Christian Freedom and the Weak Brother - Part 4 (series: Lessons on 1 Corinthians)

by John Lowe
(Woodruff, S.C.)

Note, Those whom Christ hath redeemed with his most precious blood should be very precious and dear to us. If he had such compassion for them that He would die for them, so that they would not perish, we should have enough compassion for them that we would deny ourselves, for their sakes, in various instances, and not use our liberty to hurt them, to cause them to stumble, or cause their ruin. That man has very little of the spirit of the Redeemer who would allow his brother to perish, before he would curtail his liberty, in any respect. Anyone who has the Spirit of Christ in him will love those whom Christ loved, to the extent that they are willing to die for them; promote their spiritual and eternal warfare, and shun everything that would unnecessarily grieve them, and do nothing that might cause them to stumble, or fall into sin.

12 But when ye sin so against the brethren and wound their weak conscience, ye sin against Christ.

But when ye sin so against the brethren,
The subject has not changed; we are still focused on sitting at meat in an idol's temple, which we now know violates the new commandment of love; by which saints are required to love one another as brethren, and to be careful to do nothing that may wound one another's peace and comfort, since it is incumbent upon them to love and serve one another.

Whatever is done to the church, even by one of its weakest and most insignificant members (those that men regard as insignificant), is done to Christ. Paul learned this on the Damascus road, and he never forgot it because Jesus spoke to him there: “…Who art thou, Lord? And the Lord said, I am Jesus whom thou persecutest: it is hard for thee to kick against the pricks” (Acts 9:5; KJV). How was Paul persecuting Jesus? He was arresting Christians, putting them in Jail, and even consenting to their death, though the Lord had said, what you do to the least of these, you are also doing it to me.

The problem that Paul addresses in this passage is, Was it right to override the conscience of young and weak Christians by indulging your appetite for meat? A million times NO! To do so was an unmitigated sin against the Redeemer himself. Paul did not require the support of any opinions from Jerusalem to add weight to such a decree. This principle is eternally binding, forever true, and as wide in its application as men’s desire to indulge their craving for self-gratification.

This verse is designed by the Holy Spirit to further show the wickedness of causing others to sin, and especially the evilness which might arise from partaking of the meat offered in sacrifice to idols. The word “sin” is used here in the sense of injuring, offending and leading into sin. You violate the law which requires you to love your brethren and to seek their wellbeing, and as a result, you sin against them. But it does not stop there, because all sin is ultimately against God.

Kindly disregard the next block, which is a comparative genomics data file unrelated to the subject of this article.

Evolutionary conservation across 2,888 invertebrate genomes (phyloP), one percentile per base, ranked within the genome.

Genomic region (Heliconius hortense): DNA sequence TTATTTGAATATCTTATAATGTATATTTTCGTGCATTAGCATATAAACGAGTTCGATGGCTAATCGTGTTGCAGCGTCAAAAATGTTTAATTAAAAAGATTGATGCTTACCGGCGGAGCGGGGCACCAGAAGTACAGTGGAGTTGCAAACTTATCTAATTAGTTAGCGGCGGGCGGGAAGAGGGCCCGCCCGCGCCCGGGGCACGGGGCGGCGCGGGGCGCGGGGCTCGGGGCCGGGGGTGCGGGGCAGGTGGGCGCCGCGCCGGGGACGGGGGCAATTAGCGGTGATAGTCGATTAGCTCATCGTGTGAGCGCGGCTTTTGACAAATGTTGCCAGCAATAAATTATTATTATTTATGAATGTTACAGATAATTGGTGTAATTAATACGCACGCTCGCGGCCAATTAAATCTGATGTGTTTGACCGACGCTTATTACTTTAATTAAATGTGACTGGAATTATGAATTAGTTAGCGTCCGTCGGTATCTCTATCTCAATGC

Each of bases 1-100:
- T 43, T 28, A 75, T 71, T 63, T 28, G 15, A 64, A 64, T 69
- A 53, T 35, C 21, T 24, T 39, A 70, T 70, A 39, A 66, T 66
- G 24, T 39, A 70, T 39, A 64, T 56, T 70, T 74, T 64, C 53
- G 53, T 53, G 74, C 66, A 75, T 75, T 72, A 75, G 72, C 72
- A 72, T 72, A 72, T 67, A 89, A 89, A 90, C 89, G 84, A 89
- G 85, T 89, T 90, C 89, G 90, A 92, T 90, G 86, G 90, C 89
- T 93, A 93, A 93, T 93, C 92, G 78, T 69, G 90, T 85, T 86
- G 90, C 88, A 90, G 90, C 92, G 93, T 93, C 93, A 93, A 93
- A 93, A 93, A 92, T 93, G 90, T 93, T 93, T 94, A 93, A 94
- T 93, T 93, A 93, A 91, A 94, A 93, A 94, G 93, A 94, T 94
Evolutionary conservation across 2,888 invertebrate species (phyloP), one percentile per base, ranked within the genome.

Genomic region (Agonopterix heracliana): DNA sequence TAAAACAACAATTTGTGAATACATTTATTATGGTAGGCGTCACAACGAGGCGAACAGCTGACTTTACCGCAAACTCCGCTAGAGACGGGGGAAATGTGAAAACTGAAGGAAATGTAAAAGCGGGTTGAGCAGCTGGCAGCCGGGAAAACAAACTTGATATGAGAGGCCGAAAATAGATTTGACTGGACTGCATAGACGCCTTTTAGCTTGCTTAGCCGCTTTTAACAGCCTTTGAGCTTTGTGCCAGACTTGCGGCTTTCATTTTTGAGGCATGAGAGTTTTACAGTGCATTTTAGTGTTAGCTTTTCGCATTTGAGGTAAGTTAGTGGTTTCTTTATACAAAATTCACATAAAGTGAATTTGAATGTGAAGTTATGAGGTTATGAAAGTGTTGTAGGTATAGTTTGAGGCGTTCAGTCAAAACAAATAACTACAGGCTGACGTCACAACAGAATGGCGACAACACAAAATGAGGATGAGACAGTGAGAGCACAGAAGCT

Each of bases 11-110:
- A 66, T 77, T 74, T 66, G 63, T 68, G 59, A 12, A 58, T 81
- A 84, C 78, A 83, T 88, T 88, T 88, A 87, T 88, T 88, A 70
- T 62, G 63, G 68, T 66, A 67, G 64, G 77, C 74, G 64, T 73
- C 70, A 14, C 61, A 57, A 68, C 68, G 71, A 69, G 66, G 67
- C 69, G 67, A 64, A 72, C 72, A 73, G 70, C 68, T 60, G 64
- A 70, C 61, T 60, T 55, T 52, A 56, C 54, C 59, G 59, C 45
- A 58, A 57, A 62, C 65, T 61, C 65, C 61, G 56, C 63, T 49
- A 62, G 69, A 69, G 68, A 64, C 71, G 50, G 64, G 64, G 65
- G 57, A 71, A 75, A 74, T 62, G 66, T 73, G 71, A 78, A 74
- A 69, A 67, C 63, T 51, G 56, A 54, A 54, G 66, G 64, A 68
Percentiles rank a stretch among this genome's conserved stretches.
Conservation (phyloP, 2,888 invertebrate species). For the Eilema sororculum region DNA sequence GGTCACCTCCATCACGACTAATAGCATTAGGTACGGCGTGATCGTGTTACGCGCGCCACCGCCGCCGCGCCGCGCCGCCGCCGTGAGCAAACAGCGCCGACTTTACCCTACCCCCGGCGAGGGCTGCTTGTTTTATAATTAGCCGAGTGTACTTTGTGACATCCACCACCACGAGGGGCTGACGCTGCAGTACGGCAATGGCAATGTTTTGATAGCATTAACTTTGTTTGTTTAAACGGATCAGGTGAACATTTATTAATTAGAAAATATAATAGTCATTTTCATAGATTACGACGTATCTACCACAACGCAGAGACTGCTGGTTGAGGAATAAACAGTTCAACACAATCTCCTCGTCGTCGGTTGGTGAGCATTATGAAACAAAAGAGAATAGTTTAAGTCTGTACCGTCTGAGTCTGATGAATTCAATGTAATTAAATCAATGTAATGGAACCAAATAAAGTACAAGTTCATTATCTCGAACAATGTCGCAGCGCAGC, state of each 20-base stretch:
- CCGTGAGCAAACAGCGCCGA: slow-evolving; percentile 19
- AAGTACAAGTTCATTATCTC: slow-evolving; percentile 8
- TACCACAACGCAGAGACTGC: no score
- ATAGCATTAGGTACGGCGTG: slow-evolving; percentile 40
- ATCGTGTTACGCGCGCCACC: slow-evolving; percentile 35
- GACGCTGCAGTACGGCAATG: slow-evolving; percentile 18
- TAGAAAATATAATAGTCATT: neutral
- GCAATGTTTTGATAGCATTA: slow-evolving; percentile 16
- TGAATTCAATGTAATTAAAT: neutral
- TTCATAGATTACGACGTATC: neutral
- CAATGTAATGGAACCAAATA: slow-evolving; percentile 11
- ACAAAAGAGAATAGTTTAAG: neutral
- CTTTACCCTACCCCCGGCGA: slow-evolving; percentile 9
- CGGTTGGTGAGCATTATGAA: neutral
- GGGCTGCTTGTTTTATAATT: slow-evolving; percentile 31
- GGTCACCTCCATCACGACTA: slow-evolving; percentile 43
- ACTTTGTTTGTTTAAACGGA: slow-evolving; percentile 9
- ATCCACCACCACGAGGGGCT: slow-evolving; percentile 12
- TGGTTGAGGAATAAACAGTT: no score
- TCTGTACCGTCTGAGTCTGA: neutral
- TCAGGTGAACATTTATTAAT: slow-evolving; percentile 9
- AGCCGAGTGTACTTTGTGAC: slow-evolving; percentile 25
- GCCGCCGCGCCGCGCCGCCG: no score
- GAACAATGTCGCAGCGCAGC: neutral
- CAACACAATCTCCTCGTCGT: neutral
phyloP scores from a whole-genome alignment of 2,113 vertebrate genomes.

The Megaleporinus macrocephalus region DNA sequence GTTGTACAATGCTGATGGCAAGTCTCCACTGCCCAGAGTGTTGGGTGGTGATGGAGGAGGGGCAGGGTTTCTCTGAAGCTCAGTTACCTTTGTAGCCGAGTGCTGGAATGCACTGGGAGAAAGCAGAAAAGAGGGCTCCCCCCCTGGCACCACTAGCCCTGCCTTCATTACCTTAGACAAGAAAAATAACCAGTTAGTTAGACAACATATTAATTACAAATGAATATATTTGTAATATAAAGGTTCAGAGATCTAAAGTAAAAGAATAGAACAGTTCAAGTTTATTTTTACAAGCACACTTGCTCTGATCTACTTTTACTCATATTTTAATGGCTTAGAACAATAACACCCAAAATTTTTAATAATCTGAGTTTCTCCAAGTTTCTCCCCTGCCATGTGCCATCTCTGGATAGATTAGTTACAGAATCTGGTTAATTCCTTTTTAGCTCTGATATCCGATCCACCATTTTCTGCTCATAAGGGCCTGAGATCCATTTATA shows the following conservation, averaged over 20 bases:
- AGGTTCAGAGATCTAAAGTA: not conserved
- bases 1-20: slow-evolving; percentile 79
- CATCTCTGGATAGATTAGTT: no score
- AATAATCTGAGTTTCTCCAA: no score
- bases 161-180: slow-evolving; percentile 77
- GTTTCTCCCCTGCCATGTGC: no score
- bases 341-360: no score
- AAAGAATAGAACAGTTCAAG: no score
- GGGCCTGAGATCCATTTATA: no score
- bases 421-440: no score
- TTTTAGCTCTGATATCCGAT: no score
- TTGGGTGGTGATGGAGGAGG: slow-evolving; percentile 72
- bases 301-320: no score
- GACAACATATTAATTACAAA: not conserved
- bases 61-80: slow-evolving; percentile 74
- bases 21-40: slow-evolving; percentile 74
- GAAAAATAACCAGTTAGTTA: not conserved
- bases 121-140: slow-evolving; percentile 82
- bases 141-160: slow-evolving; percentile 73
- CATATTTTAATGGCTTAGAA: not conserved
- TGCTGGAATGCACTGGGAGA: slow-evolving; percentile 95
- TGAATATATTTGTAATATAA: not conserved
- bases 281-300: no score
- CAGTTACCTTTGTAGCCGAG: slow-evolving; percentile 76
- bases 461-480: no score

Christians are bound to do right towards all.

And wound their weak conscience,
The word “wound” (tuptontev), as it is used here, is to be understood to mean smiting, beating, injuring: literally, "smite their conscience; it being (at this time) in a weak state." It makes the cruelty of the act even worse since it is committed on the weak, just as if one were to strike an invalid. Wounding their conscience is similar to striking with the fist, a rod, or a whip. The conscience is sensitive to a blow like that; it is akin to a slap on the face.

Their consciences are ill-informed, therefore they are said to be “weak.” They do not have the knowledge that you have. And by your conduct, they are led farther into the error of believing that the idol is something, and is to be honored. And their conscience is more and more perverted and oppressed more and more with a sense of guilt until at last they are led into sin.
But, why is the brother who will not eat the meat sacrificed to an idol considered weak? Many Christians would consider such a one to be the "stronger" Christian. But Paul is not speaking about being weak or strong in regard to self-control, but in regard to knowledge. He is a novice because he does not have sufficient understanding of Almighty God and the danger of idol worship.

Note, Injuries done to Christians are injuries to Christ, especially to babes in Christ, to weak Christians; and most of all, it causes a guilty conscience: wounding their consciences is wounding Christ. He takes particular care of the lambs of His flock: He gathers them in his arm and carries them in his bosom, Isaiah 60:11. Strong Christians should be very careful to avoid doing anything that will offend weak ones, or lay a stumbling-block in their way. Shall we be void of compassion for those to whom Christ has shown so much?